MCCONNELL: Well, I'm not saying either of those things, I'm saying what I just said a few minutes ago, which is to the extent they're trying to improve the vetting process, I think that's in order. We need to bear in mind that we don't have religious tests in this country and we also need toremember that some of our best allies in the war against Islamic terrorism are Muslims.
RADDATZ: I want to turn to Russia. President Trump hasn't ruled out the possibility of lifting sanctions on Russia. You heard what Sean Spicer just said.
Would you like him to see the sanctions lifted?
MCCONNELL: I’m opposed to lifting the sanctions against Russia. They were imposed because of their annexation of Crimea, their incursion into Ukraine. And now we know that they were messing around in our elections.
I’m absolutely opposed to lifting sanctions on the Russians. If anything, we ought to be looking at increasing them.
RADDATZ: Should Congress take any action to prevent the president from lifting sanctions on Russia if he chooses to do so?
MCCONNELL: Well, we'll wait and see. I hope the president will follow our advice and not be lifting the sanctions on the Russians.
RADDATZ: Do you think -- I asked Sean Spicer this -- that they should just tell now whether or not they'll lift them?
MCCONNELL: You mean the administration?
MCCONNELL: Well, the president is taking a look at it. I’m giving him my advice publicly that I would not consider, if I were in his shoes, lifting sanctions on the Russians for what they've been doing the last few years.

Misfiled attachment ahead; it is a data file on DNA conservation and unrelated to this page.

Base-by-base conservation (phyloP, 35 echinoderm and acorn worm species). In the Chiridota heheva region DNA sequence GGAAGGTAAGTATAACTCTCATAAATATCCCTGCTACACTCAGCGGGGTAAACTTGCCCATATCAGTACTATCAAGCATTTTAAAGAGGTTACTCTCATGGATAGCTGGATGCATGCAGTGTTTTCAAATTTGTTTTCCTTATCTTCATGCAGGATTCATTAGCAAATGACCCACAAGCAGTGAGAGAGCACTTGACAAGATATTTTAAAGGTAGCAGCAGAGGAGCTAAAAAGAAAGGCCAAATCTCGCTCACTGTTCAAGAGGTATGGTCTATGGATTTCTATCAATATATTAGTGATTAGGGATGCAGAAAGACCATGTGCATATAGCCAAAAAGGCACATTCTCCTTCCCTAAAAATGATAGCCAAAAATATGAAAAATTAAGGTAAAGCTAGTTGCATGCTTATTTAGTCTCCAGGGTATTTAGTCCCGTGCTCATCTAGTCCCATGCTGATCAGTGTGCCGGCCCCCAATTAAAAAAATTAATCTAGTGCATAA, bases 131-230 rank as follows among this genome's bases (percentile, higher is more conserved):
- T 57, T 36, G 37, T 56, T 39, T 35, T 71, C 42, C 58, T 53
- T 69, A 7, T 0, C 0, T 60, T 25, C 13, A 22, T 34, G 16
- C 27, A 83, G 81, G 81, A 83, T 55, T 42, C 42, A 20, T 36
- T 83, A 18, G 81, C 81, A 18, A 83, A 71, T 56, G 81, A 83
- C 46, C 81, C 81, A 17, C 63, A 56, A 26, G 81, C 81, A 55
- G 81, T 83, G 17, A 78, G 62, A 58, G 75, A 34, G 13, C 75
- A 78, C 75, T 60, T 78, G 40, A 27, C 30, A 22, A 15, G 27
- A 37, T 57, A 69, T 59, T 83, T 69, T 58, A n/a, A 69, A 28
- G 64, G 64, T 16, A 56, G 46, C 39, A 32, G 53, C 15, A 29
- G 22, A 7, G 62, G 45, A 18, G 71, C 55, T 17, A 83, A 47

RADDATZ: And the move in the National Security Council to have Steve Bannon in there, the Chairman of the Joint Chiefs out, the DNI out in certain cases.
MCCONNELL: Yes, I’m not going to give the president advice about how to run these internal agencies.
RADDATZ: Not at all?
MCCONNELL: No, I’m not. I’m not going to give him advice about --
On the Supreme Court, President Trump says he's announcing the Supreme Court nominee on Thursday. He has said that if Democrats try to filibuster he'd encourage you to invoke the so-called nuclear option and lower the 60-vote threshold currently needed to confirm Supreme Court nominees.
So will you consider getting rid of the filibuster?
MCCONNELL: Well, look, let me tell you what ought to happen. President Clinton, in his first term, had two Supreme Court nominees, Ginsburg and Breyer. There was no filibuster. And for your listeners, there was no requirement that you get 60 votes to consider them.
President Obama had two Supreme Court nominees in his first term. There was no filibuster against them.
We're in the first term of a new president. What we're hoping is that our Democratic friends in the minority in the Senate, as we were during those same comparable periods under Clinton and Obama, will treat this nominee in the same way and give him an up-or-down vote.
If cloture, that is, if getting 60 votes is required, that happened with Justice Alito; a Democratic minority insisted on that. Cloture was invoked. In other words, he was given the opportunity to have an up-or-down vote on the final nomination.
So it's way too early for me to tell you or anybody else what we might do. I think how this is handled depends on our Democratic friends. Let me tell you what I do think we'll get. I think we’re going to get a really outstanding nominee, who will be very hard to argue against because the president has been working on this for some time.
I’m privy to some of the information about what's been happening. And I think we're going to get a great nominee, who will be very difficult to explain to the American people -- we're not even going to let them have an up-or-down vote in the Senate.
RADDATZ: Should there be a litmus test on abortion?
MCCONNELL: I don’t think there should be a litmus test on judges, no matter who the president is.